Want something a little more private than the Costco restaurant? Many coworking spaces offer day passes, so be sure to check those in your location for options. But if sharing space with other professionals isn't really your jam, check out some of these ideas for where to work remotely:
Workspaces by Hilton: Get a day pass to a private room for a reasonable rate at Hilton properties across the U.S., Canada, and the U.K. There are lots of perks with this program, including the ability to use on-site facilities like fitness centers and pools. Plus, you'll get up to 10,000 member points after your first booking, good for stays at many Hilton locations.
Day Pass from Marriott Bonvoy: Similar to Hilton's program, you'll get a private room for 12 hours (6 a.m.-6 p.m.), plus complimentary snacks and water, member points to use toward future travel, and access to rooms at Marriott locations around the world.
Deskpass: Deskpass is an app that gets you access to coworking spaces and private offices across the U.S. You can sign up for a monthly plan or pay as you go. Individual users can get a 30-day free trial before making a commitment.
Put a Ring on It
Maybe you really need a dedicated workspace close to home. Maybe your spare room (or laundry room or walk-in closet) isn't cutting it anymore. Maybe you're just a little bit extra (so are we). Here are some ideas when you're ready to say "I do" to a long-term commitment:
WorkPod by Autonomous: Okay, yes, it's pricey. But look at it! Just imagine leaving your house in your slippers for your 30-second commute across the backyard to this. Sleek, modern, and pre-wired for electric and internet, you won't mind working overtime in this stunning office. Best of all, it can be set up in a single day with barely a hiccup in your productivity.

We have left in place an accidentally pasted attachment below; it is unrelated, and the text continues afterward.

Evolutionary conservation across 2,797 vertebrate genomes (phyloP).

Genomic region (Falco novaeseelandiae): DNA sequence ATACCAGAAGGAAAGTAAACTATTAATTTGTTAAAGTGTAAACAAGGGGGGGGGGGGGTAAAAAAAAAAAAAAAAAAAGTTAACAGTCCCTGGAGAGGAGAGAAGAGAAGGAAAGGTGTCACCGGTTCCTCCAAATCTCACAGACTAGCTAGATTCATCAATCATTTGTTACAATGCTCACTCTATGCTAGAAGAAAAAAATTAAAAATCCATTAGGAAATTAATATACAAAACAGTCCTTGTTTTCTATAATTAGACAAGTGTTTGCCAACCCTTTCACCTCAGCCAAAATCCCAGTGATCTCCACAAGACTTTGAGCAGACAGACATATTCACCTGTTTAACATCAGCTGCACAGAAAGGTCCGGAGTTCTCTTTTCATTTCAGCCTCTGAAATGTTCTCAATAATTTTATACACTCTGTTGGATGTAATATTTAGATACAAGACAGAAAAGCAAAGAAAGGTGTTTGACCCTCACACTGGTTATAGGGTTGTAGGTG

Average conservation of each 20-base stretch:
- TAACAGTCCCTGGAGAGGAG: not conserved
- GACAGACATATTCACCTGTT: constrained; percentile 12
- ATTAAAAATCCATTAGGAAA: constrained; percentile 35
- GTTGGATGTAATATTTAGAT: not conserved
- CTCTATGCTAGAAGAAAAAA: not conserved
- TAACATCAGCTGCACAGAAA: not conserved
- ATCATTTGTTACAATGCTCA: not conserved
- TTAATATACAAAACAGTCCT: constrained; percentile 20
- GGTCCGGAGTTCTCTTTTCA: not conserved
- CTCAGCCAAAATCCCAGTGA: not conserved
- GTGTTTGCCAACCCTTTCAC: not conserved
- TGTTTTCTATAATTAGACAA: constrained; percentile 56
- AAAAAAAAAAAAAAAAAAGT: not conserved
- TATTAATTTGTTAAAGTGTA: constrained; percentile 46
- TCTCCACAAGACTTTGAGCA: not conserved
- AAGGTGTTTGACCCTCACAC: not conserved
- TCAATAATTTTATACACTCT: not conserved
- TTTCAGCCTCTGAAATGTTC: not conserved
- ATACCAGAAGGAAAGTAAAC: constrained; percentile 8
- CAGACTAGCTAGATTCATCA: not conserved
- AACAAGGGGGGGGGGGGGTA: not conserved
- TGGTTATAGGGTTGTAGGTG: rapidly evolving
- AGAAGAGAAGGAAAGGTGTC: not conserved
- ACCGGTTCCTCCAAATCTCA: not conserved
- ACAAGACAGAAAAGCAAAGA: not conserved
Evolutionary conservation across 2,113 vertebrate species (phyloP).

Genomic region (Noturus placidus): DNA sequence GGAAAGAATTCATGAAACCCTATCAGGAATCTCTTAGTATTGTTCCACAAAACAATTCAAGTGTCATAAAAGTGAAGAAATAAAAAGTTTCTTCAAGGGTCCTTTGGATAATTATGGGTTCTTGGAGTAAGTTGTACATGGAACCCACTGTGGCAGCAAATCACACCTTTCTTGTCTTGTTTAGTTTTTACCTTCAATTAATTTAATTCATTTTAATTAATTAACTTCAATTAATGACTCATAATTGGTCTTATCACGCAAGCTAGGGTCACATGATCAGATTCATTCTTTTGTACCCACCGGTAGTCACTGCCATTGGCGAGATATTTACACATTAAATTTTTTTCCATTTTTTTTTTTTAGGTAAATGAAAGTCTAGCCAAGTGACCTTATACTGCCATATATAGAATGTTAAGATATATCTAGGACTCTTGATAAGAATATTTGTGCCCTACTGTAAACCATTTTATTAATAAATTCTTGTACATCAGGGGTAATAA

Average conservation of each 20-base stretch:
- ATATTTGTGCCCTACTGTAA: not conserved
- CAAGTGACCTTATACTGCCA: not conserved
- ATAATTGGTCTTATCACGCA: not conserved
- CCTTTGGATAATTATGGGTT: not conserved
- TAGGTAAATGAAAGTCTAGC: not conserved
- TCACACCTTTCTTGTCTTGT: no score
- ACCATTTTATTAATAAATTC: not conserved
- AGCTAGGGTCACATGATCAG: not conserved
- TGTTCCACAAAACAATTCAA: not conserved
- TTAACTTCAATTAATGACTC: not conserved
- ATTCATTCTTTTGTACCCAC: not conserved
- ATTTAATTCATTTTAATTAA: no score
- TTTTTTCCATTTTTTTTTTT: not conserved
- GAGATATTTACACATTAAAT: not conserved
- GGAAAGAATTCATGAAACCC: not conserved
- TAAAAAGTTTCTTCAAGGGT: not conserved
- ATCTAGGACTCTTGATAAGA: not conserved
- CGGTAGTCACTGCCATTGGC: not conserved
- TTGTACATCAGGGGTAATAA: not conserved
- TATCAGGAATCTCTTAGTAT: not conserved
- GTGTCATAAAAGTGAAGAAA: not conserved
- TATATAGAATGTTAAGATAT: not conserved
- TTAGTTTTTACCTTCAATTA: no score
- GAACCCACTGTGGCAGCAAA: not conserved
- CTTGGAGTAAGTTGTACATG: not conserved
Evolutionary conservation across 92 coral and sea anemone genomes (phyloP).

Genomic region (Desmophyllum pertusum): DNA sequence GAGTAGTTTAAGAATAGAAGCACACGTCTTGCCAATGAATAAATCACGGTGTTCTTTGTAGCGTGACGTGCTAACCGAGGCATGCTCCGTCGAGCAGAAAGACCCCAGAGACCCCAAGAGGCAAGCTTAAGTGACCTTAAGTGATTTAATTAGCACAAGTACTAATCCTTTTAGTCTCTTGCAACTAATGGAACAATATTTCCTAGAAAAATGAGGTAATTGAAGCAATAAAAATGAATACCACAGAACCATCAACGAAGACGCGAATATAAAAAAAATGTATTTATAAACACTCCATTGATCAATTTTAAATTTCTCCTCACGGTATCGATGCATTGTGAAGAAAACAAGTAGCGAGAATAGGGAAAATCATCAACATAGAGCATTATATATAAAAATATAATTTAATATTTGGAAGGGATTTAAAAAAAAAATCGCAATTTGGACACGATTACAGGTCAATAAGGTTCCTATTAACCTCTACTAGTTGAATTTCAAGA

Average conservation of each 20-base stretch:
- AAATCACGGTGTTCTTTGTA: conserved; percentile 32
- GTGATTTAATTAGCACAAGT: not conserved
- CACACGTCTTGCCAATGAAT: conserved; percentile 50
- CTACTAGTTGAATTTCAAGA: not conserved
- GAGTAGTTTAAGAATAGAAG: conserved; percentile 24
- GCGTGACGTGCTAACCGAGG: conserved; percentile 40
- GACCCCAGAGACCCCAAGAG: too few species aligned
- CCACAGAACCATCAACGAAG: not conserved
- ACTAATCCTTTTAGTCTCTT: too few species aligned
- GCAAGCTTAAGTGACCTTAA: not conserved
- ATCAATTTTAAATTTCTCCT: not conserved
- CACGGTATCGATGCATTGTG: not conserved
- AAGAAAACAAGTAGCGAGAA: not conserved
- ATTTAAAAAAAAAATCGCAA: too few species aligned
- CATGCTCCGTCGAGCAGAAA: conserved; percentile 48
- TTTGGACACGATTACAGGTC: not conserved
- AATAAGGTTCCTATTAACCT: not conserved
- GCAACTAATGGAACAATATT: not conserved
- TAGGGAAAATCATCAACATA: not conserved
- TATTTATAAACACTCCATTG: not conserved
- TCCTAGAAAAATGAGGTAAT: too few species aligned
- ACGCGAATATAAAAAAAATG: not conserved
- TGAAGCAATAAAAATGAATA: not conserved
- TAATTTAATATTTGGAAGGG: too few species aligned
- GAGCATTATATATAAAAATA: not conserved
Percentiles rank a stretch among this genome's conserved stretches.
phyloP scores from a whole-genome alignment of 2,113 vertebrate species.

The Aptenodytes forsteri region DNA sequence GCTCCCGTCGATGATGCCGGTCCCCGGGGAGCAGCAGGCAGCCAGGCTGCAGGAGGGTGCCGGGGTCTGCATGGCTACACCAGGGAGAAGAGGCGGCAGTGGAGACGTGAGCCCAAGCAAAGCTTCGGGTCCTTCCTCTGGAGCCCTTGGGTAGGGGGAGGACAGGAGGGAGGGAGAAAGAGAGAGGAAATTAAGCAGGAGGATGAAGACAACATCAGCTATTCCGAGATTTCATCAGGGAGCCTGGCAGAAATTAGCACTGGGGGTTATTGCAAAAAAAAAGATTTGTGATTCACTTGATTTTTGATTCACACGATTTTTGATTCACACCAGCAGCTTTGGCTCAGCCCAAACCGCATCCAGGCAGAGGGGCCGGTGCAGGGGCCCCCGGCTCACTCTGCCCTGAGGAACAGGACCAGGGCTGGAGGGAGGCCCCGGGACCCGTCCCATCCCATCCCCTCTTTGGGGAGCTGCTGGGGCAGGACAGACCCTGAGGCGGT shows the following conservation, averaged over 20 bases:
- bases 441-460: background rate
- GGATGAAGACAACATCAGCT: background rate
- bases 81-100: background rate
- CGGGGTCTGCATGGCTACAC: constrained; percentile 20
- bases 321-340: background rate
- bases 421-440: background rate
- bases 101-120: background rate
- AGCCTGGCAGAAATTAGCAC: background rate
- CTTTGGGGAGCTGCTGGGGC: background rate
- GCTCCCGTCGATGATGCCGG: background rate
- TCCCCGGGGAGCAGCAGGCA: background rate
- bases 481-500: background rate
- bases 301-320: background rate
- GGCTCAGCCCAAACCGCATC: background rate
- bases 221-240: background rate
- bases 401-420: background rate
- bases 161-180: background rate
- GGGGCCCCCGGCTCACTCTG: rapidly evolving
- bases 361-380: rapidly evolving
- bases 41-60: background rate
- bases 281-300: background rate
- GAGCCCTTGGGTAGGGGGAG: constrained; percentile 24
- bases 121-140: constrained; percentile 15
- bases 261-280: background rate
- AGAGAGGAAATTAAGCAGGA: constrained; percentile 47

Backyard Shed: Pick your favorite hardware store, and check out some inspo on transforming a standard pre-fab shed into a fabulous backyard office! Home Depot and Lowe's both offer tips on converting one of their sheds into functional and amazing office spaces.
Coworking Spaces: We know, we know — we were offering alternatives to cafes and coworking spaces, but it wouldn't be right not to at least mention this option. With coworking spaces popping up all over, it's likely you'll be able to find one close to home, so you can take advantage of a dedicated workspace designed for remote workers like you. While most still require a monthly contract, you'll find many that offer a trial period or will let you join on a month-to-month basis. WeWork is the standard in the coworking space, and it's a great place to start, but a simple Google search of "coworking spaces near me" should give you a host of alternatives.
Working from home can get tedious after a while, but when you explore your options outside your own front yard (or even in your own backyard), you'll find a work environment that's right for you. And if you're looking not just for a remote office but a remote employer, keep First Page on your short list. Check out our job openings and see if we have a good fit for you!